The end of the world can be measured and pinpointed down to the minute, a notion to thrill any budding science fiction writer. The countdown to nuclear proliferation and the loss of the current world order is more tangible than ever, thanks to the efforts of the Bulletin of the Atomic Scientists and their Doomsday Clock.
History remembers 1945 as the year of the atom bomb. The two bombs which leveled Hiroshima and Nagasaki were instrumental to disbanding the Axis Powers and ending World War II. However, this accomplishment has been eclipsed by the destruction these weapons left in their wake.
That such destructive power could be—and had been—successfully harnessed would fuel fears of a potential nuclear holocaust through the Cold War era. The ominously named clock was devised as a symbol to let humans know just how close they are to destroying each other—and the planet—with midnight representing global disaster on the apocalyptic scale.
The hands of the Doomsday Clock, having moved up two minutes to 11:57, are the closest they've been to midnight since 1984, a grim fact which might have inspired the late George Orwell to write a book or two. Theseriousness of this development is not lost on Rachel Bronson, an executive director and publisher for the BAS, who says that the actions required to reduce the risk of global catastrophe have not been taken. “The Clock ticks,” she says. “Global danger looms. Wise leaders should act—immediately.”
Lawrence Krauss, a chair on the Bulletin’s Board of Sponsors and a foundation professor of the School of Earth and Space Exploration and Physics departments at Arizona State University, voices similar concerns when he says that despite positive news since the clock was moved forward a year ago, “the major challenges the Bulletin laid out for governments then have not been addressed, even as the overall global challenges we need to face become more urgent.” He then goes on to say that the clock is an estimate “that the world is as close to the brink as it was in 1983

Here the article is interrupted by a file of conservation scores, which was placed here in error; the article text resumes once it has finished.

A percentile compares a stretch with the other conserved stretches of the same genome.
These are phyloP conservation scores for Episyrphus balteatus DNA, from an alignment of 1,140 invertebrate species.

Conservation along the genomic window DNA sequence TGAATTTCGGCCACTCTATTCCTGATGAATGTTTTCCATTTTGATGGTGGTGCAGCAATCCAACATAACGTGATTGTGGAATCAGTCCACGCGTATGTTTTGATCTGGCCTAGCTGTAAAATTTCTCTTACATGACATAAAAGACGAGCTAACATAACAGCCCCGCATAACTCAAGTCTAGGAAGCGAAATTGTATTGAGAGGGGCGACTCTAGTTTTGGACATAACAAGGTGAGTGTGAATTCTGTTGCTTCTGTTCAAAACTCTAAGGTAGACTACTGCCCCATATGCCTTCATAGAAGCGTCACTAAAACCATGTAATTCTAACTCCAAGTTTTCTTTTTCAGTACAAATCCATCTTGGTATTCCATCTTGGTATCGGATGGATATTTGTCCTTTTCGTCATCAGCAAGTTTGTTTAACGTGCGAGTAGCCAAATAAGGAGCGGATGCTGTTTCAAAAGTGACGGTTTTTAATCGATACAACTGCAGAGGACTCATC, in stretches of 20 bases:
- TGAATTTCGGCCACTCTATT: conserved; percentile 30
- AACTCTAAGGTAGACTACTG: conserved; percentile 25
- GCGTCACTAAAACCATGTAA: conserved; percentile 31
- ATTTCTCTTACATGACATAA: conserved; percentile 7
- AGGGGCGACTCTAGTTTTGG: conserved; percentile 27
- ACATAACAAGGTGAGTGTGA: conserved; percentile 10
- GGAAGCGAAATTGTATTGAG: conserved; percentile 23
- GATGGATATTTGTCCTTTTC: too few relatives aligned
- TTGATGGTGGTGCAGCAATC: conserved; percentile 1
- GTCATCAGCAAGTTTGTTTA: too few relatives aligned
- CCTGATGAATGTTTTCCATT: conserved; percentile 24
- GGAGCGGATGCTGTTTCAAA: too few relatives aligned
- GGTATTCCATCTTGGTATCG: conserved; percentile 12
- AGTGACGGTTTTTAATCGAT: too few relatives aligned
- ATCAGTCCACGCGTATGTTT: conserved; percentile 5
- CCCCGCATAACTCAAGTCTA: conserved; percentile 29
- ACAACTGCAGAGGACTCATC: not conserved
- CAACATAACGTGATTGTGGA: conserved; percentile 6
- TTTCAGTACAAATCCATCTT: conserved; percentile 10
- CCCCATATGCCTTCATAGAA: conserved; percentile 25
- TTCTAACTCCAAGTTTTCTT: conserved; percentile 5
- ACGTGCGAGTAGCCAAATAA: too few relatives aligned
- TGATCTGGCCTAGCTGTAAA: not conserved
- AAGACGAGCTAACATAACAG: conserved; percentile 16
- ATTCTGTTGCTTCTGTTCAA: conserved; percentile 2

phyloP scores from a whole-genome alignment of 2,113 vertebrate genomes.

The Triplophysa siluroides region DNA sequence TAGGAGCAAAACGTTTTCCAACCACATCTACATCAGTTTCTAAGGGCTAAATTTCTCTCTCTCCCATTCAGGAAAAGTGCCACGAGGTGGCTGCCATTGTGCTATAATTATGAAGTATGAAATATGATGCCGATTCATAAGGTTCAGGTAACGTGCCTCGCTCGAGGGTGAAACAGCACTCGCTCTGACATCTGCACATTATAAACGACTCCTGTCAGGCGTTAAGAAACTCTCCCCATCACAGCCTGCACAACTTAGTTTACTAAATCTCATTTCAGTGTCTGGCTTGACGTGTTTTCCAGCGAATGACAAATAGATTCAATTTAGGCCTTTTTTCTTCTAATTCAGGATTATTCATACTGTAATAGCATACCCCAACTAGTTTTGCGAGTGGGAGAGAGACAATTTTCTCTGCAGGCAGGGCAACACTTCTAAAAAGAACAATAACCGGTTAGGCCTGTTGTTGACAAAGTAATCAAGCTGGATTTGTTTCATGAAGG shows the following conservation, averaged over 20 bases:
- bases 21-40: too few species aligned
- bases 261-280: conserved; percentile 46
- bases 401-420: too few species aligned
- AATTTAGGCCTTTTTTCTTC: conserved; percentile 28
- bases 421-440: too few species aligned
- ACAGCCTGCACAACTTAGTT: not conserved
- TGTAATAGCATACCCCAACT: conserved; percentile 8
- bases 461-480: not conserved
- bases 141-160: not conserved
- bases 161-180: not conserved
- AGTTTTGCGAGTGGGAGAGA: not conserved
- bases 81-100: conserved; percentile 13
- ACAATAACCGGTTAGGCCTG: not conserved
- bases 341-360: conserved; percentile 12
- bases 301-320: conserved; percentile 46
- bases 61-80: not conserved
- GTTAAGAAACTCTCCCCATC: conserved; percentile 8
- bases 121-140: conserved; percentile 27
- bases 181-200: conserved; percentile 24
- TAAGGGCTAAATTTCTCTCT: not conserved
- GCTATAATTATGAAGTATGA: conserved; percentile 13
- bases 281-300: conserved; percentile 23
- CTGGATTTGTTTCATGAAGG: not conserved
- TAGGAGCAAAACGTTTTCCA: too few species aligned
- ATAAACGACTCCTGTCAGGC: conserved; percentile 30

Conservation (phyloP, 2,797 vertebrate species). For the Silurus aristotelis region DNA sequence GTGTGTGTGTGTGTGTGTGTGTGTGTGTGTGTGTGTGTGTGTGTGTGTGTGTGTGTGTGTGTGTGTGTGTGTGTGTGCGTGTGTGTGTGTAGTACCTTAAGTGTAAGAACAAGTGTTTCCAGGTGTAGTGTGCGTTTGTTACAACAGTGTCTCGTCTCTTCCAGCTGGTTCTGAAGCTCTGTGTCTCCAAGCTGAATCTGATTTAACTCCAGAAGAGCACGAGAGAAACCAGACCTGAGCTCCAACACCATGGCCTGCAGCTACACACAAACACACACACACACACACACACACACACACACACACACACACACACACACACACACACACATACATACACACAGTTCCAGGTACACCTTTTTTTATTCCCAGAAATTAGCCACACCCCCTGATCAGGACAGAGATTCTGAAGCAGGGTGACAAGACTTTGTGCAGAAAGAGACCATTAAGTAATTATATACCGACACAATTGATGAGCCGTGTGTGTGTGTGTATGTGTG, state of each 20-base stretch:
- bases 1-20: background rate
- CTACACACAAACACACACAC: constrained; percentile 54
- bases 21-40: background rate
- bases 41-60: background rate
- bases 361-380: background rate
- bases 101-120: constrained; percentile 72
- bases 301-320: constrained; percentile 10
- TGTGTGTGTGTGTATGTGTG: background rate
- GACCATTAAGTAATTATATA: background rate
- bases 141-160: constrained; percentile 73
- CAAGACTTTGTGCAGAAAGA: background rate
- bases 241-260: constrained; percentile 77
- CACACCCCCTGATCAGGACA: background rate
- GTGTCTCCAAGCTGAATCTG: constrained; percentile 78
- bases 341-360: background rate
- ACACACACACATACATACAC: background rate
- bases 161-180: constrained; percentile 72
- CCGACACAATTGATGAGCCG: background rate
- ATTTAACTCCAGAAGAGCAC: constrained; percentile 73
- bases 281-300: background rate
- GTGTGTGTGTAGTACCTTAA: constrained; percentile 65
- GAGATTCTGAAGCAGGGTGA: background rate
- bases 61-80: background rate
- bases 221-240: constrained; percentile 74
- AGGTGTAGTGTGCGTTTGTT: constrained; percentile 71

when US-Russian tensions were at their iciest in decades.”
If geopolitical relations are icier than they've ever been, then what could have kept the Doomsday Clock from hitting the stroke of midnight outright? The BAS cites the Iran Nuclear Deal as one example. The deal, outlined by the Obama administration, bars Iran from pathways to acquire a nuclear weapon and heavily reduces the likelihood of future confrontations with the United States. Another example is the Paris climate summit in December 2015, which brought representatives from 196 nations together in a historic agreement to curb rising global temperatures by cutting down on climate change emissions. But according to the BAS, both of these positive developments have been eclipsed by the nuclear tensions between the United States, Russia and North Korea (which conducted its first hydrogen bomb test) and the daunting task of “averting drastic climate change.”
The organization has decided not to move the hands of the clock in 2016, in abid to strengthen relations between world leaders who “continue to fail to focus their efforts and the world's attention on reducing the extreme danger posed by nuclear weapons and climate change.” World leaders, in fact, says Kenette Benedict, another executive director for the BAS, “have failed to act with the speed or on the scale required to protect citizens from potential catastrophe.”
Catastrophe has a number, too. There are, as of this writing, still 16,300 nuclear weapons in the world, each with the capability to obliterate life as we know it. Whether a nuclear attack is sudden or planned is irrelevant: There can be no “meaningful medical or humanitarian response,” according to Dr. Lynn Ringenberg, who is the current president of Physicians for Social Responsibility.
Dr. Lynn Ringenberg. Credit: Source.
She notes that the issues plaguing America's nuclear security forces, from cheating scandals to low morale, place the entire world at risk. Humanity cannot depend on its good luck thus far, either. Even a regional war between two neighboring countries would have “profound health impacts” on the rest of humanity, and the climatic effects would trigger a nuclear famine with the potential to annihilate world agriculture. “It has become,” Dr. Ringenberg concludes, “evident that these weapons have no military unity and are too dangerous to keep around.”
Barely two months into 2016, this grim news serves as a reminder of the hard work which lies ahead, from emboldening opposing nations to pursue more diplomatic relations to taking the necessary steps to ensure that there is still a planet—and a safe home—for generations to come.